“But there’s a critical mass of people wanting to take a swing at the Liberal Party, either at the federal or state level. And if there is any anti-politician sentiment it’s less likely to be taken out on Labor.

“There are an awful lot of factors at play here, which makes it really messy to analyse,” says Mr Bowe.

Meanwhile, Liberal candidate Mr Hastie also dismissed the talk about a leadership crisis at a national level.

“I’m very busy on the ground — I don’t have time to take counsel from the east coast Twitterati,” he said. “There’s a significant disconnect between what people are saying over east and what’s happening here in Canning.”


Are you following the Canning by-election? Do you think it deserves the attention it’s getting, or is it a matter for the  electorate?

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  1. I don’t want Abbott to lose Canning, I want him right where he is at the next election and I suspect the ALP , The Green and Independents want him leading in the next Federal election. If The LNP loses Canning Abbott may lose his Prime Ministership,his Cabinet leaks say he will be ousted

    1 REPLY
  2. Its a matter for the electorate only. Let the people vote for the best choice to represent them.

  3. A slick imported candidate over a local who has lived in the electorate. I am over slick, useless politicians it seems the Libs are presenting the electorate with another one. It is time the party machines on both sides selected hardworking locals as candidates. Anyone who is described in flowing terms by Tony Abbott has got to be suspect, look at his record on Captains picks.

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    • I remember a few candidates brought in by Labor to fill places, M Thistlewaite for one and dopey , Noddy ,Noddy D. O” Neil, wasn’t wanted in Dobell, so quick smart got her to Sydney.

  4. Let’s hope the people of Canning understand that just like Howard these bunch of champaign sippers will sell them out , WA workers of all people should remember how Howard gave the mining company’s a tax cut and made the workers pay more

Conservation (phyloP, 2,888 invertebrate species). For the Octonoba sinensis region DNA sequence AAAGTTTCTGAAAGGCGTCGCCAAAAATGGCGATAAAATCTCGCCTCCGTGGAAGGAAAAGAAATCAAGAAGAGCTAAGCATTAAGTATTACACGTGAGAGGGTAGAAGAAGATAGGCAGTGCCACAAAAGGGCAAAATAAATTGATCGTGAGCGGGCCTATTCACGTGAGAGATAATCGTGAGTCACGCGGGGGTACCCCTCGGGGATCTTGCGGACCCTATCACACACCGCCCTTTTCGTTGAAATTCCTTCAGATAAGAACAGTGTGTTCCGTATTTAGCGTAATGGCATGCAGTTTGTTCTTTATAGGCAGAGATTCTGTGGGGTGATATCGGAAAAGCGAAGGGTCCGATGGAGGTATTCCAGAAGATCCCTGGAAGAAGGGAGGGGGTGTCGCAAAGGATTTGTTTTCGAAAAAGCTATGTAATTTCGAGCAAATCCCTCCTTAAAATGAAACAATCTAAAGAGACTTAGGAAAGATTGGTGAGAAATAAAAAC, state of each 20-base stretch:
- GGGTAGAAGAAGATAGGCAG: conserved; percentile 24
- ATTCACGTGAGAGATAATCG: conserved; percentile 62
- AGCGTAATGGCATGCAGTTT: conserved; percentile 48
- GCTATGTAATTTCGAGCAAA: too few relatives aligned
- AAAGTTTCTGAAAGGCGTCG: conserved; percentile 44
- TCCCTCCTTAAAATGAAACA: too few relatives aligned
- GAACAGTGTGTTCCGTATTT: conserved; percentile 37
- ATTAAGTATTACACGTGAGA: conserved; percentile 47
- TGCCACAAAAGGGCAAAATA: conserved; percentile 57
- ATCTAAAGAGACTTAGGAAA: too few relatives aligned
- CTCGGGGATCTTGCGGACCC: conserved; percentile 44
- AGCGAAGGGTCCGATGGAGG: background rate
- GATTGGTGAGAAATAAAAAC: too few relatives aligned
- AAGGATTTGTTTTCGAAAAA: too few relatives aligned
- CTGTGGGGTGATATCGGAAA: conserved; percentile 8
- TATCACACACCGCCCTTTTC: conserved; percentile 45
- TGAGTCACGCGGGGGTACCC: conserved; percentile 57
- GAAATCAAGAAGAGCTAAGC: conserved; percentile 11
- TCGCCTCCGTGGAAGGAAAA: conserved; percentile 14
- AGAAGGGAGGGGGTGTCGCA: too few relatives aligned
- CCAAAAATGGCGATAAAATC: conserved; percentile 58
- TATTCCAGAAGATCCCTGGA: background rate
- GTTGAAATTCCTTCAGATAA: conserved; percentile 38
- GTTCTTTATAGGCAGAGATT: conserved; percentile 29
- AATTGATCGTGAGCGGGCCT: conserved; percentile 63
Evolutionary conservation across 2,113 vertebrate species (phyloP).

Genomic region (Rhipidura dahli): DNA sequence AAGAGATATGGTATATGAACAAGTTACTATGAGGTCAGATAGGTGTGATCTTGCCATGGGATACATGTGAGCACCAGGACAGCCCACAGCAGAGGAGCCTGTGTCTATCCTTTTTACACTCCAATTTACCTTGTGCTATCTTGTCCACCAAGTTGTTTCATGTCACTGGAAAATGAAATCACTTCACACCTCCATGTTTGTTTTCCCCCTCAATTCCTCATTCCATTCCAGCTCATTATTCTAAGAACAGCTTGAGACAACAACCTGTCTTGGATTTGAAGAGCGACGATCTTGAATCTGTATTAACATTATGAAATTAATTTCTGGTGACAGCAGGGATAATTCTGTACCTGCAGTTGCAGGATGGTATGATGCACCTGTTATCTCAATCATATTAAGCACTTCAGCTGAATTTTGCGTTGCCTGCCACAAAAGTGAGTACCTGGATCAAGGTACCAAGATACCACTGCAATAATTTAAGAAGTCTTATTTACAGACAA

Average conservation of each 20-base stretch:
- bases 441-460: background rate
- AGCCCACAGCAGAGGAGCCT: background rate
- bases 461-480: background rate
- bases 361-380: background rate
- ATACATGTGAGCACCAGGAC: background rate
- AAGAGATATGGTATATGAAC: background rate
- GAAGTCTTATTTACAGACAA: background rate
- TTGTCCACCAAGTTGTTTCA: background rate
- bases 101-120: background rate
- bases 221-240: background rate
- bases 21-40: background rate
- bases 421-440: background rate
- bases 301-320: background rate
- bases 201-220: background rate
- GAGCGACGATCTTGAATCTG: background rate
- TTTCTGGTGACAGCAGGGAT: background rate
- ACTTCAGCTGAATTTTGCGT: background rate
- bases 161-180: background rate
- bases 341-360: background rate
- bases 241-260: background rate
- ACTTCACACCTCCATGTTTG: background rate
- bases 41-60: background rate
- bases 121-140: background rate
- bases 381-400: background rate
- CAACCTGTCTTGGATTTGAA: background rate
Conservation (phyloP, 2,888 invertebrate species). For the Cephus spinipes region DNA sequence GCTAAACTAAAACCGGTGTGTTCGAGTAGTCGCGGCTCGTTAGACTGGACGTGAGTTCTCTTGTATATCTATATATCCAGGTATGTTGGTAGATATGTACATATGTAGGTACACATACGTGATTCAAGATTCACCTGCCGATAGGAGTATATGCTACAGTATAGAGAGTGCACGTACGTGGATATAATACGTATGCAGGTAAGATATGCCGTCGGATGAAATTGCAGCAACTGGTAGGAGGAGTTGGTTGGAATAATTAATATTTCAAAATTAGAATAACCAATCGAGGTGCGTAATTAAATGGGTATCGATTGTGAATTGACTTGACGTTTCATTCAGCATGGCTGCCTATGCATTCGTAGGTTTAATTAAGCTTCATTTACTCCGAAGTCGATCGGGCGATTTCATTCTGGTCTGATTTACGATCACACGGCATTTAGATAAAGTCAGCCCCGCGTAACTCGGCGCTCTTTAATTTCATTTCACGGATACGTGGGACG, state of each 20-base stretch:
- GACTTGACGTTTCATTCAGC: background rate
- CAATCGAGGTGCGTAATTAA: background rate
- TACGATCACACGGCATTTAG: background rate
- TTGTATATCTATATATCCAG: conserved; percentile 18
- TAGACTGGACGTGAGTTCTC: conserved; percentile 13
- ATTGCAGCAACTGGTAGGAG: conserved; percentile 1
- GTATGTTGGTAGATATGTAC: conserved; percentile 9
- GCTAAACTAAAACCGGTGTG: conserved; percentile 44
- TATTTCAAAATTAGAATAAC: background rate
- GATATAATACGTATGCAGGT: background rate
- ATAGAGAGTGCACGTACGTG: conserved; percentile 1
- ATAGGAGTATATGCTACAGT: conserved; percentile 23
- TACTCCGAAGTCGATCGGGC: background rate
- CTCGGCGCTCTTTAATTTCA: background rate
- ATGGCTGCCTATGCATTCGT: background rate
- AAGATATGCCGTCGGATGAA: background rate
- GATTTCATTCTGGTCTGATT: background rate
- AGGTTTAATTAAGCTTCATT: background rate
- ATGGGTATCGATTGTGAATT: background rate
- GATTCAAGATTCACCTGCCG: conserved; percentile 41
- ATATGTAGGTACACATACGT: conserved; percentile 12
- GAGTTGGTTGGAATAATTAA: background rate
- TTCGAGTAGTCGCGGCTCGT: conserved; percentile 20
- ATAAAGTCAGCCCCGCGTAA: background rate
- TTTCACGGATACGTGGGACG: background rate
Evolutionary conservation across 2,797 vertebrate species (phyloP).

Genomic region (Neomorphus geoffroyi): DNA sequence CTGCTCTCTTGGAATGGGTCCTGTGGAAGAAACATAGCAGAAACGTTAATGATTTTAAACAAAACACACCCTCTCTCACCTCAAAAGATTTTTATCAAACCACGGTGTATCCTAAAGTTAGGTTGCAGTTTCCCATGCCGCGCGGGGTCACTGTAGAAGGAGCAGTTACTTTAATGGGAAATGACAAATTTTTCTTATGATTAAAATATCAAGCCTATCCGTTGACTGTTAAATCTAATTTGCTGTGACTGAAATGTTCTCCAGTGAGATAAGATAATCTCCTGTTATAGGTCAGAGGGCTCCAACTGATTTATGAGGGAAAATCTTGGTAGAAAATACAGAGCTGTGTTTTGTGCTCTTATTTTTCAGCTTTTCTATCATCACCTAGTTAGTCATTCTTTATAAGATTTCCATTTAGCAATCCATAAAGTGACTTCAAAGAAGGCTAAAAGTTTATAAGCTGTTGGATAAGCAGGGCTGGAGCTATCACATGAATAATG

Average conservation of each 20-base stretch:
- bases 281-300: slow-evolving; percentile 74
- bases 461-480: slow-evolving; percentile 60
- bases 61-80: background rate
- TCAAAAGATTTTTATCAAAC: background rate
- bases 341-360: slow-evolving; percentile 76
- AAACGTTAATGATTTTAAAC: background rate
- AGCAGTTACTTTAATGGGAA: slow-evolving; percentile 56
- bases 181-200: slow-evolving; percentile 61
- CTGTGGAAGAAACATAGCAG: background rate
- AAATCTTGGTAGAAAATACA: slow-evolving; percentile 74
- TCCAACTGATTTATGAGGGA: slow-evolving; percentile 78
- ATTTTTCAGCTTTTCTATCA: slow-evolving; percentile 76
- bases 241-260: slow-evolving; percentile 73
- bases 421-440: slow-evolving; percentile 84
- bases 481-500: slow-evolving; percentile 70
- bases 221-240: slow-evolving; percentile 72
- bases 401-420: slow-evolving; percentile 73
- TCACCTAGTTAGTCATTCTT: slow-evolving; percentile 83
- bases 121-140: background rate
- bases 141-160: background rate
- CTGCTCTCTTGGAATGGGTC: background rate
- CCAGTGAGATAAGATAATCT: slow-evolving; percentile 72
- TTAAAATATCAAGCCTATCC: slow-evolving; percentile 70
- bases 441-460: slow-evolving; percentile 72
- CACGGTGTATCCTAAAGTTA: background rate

4 REPLY
    • A bit like Wayne Swans and Labors Mining Rent Resources Tax, the big 5 mining companies paid ZERO tax and got back refunds whilst screwing their workers at the same time Phill Lamprey. Both sides of politics are just as bad as each other, criticise both of them not just the one you don’t like.

    • I will say what I want Craig and yes they all have faults but letting the Chinese bring in workers is weak as piss , have a look a PYNE and his education debacle , there is over a million visa workers here , 800000 people out of work the deficit has blown out with the CAPTAIN we have at the moment we don’t stand a chance , he’s like a bad whisky he leaves a bad tast in your mouth

    • phil lamrey nice try just over 100000 .many doctors dentists and nurses working where our doctors refuse to go

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      • there are a large number of people from mining and construction who are unemployed who are not listed as unemployed as they have savings.

    • Get your facts right my daughter is a nurse , I’ve worked on the gas lines in qld it is rampart there I’ve seen it first hand were company’s from other countries use there workers and when a cull in workers comes it’s always the Ausies that go first there is more than 100000 just in the construction , are u a doctor